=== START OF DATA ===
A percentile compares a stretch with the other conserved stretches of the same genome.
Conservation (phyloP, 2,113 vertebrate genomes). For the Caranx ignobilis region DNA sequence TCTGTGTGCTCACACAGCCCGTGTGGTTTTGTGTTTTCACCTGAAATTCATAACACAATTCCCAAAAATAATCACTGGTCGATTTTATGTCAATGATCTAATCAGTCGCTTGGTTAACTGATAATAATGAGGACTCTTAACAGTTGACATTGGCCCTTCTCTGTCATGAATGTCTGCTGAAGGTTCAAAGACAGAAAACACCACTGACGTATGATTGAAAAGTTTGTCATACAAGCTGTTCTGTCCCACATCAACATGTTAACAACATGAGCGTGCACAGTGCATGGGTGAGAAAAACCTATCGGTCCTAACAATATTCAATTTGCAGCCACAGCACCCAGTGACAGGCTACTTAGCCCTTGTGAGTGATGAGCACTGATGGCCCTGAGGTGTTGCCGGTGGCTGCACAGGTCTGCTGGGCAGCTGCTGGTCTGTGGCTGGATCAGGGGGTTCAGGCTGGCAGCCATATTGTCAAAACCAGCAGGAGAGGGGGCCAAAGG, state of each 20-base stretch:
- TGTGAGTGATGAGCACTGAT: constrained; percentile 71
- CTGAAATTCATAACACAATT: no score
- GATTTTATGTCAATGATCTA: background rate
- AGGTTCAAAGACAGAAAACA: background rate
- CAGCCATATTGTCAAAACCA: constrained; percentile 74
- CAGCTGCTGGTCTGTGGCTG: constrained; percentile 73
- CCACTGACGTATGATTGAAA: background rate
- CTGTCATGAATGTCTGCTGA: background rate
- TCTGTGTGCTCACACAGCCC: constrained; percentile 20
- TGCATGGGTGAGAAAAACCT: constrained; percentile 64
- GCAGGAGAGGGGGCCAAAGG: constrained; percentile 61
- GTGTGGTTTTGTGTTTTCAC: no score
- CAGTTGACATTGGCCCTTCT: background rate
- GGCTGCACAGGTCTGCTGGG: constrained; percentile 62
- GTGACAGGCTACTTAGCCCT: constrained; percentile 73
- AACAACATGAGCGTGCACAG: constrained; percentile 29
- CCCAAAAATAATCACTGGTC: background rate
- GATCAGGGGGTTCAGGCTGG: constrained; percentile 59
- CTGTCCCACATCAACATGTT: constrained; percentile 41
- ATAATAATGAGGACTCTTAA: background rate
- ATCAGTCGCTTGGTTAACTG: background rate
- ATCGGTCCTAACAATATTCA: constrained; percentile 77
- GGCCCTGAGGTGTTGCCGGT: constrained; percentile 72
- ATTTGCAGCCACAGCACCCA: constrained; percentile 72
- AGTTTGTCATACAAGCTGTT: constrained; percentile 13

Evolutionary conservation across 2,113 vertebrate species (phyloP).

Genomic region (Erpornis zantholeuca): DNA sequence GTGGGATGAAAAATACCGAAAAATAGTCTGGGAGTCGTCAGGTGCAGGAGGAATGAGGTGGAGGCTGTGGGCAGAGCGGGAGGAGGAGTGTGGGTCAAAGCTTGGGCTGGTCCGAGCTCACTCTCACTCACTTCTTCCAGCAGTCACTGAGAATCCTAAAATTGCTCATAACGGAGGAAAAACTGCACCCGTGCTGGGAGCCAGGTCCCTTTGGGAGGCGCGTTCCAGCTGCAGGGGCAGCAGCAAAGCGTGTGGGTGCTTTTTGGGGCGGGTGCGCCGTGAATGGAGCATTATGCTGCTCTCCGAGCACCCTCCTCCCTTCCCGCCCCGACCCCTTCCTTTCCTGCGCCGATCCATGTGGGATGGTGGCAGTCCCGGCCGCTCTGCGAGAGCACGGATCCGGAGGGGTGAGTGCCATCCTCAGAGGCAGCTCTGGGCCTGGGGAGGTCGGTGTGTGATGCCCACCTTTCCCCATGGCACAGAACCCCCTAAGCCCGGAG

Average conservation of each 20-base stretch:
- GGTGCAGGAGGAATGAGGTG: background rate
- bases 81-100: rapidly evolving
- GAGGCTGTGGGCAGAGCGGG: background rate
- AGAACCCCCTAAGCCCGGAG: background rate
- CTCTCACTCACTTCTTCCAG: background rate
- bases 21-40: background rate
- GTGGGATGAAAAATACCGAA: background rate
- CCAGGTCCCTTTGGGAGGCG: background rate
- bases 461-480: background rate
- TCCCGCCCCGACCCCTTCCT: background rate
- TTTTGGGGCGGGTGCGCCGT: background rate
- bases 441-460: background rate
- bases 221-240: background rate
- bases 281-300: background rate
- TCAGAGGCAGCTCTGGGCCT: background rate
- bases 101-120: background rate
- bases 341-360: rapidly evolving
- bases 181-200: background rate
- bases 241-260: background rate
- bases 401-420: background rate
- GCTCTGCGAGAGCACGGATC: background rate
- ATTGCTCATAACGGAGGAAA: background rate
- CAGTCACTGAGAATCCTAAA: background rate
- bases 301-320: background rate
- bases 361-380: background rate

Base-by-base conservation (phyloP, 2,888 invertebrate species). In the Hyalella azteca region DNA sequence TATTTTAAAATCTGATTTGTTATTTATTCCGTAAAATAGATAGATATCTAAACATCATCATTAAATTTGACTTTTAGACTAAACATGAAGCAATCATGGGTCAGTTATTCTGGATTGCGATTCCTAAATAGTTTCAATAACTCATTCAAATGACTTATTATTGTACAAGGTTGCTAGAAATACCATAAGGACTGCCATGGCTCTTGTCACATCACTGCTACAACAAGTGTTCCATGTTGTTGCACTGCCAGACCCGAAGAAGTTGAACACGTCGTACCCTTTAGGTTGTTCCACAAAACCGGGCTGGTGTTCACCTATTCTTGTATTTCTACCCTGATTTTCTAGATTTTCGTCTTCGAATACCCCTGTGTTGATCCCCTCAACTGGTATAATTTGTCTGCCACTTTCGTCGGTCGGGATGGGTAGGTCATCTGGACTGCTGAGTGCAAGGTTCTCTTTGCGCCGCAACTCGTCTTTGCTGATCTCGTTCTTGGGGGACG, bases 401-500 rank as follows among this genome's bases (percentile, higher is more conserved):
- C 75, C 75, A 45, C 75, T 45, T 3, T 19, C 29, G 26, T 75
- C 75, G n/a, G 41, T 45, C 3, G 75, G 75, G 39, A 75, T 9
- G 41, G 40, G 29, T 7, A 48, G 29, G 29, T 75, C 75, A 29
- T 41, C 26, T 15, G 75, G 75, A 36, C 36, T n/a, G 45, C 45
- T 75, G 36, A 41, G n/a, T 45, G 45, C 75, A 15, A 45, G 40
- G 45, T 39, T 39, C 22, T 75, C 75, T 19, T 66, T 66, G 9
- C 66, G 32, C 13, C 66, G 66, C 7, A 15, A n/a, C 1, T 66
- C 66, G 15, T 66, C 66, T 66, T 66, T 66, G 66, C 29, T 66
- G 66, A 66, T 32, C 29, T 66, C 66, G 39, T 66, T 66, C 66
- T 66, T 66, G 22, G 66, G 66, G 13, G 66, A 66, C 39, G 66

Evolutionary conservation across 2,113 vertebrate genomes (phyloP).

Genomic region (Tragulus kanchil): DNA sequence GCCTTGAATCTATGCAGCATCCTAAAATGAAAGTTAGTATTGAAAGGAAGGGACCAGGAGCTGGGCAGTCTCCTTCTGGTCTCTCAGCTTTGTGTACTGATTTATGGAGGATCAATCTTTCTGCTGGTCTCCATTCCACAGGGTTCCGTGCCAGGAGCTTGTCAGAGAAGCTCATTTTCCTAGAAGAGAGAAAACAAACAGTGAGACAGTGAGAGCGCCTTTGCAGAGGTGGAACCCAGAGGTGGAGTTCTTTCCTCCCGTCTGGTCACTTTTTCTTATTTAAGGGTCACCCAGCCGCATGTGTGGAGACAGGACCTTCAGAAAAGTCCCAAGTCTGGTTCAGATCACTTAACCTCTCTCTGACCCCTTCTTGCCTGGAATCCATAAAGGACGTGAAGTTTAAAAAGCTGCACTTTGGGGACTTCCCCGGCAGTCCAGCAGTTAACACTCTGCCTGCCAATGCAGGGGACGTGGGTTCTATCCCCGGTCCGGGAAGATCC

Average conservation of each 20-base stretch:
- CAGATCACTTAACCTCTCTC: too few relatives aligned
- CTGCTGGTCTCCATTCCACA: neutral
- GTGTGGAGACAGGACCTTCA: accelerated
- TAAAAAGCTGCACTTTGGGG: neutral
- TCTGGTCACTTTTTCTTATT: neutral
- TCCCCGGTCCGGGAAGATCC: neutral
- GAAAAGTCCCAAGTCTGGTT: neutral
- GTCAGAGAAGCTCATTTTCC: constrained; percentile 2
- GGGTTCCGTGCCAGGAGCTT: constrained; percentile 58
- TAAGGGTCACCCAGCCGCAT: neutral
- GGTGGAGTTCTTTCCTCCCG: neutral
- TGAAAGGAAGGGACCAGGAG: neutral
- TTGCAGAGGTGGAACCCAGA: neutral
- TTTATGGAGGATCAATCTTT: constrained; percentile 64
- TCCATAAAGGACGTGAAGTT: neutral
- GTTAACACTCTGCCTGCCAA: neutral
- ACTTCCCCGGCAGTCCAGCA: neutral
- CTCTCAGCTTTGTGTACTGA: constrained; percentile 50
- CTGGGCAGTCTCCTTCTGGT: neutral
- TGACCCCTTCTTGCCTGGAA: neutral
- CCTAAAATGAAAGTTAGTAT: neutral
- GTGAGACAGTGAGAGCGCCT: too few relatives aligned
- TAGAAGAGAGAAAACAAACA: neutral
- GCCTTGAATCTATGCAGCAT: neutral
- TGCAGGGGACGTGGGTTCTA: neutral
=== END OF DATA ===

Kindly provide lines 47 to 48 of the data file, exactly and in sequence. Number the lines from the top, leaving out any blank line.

- bases 341-360: rapidly evolving
- bases 181-200: background rate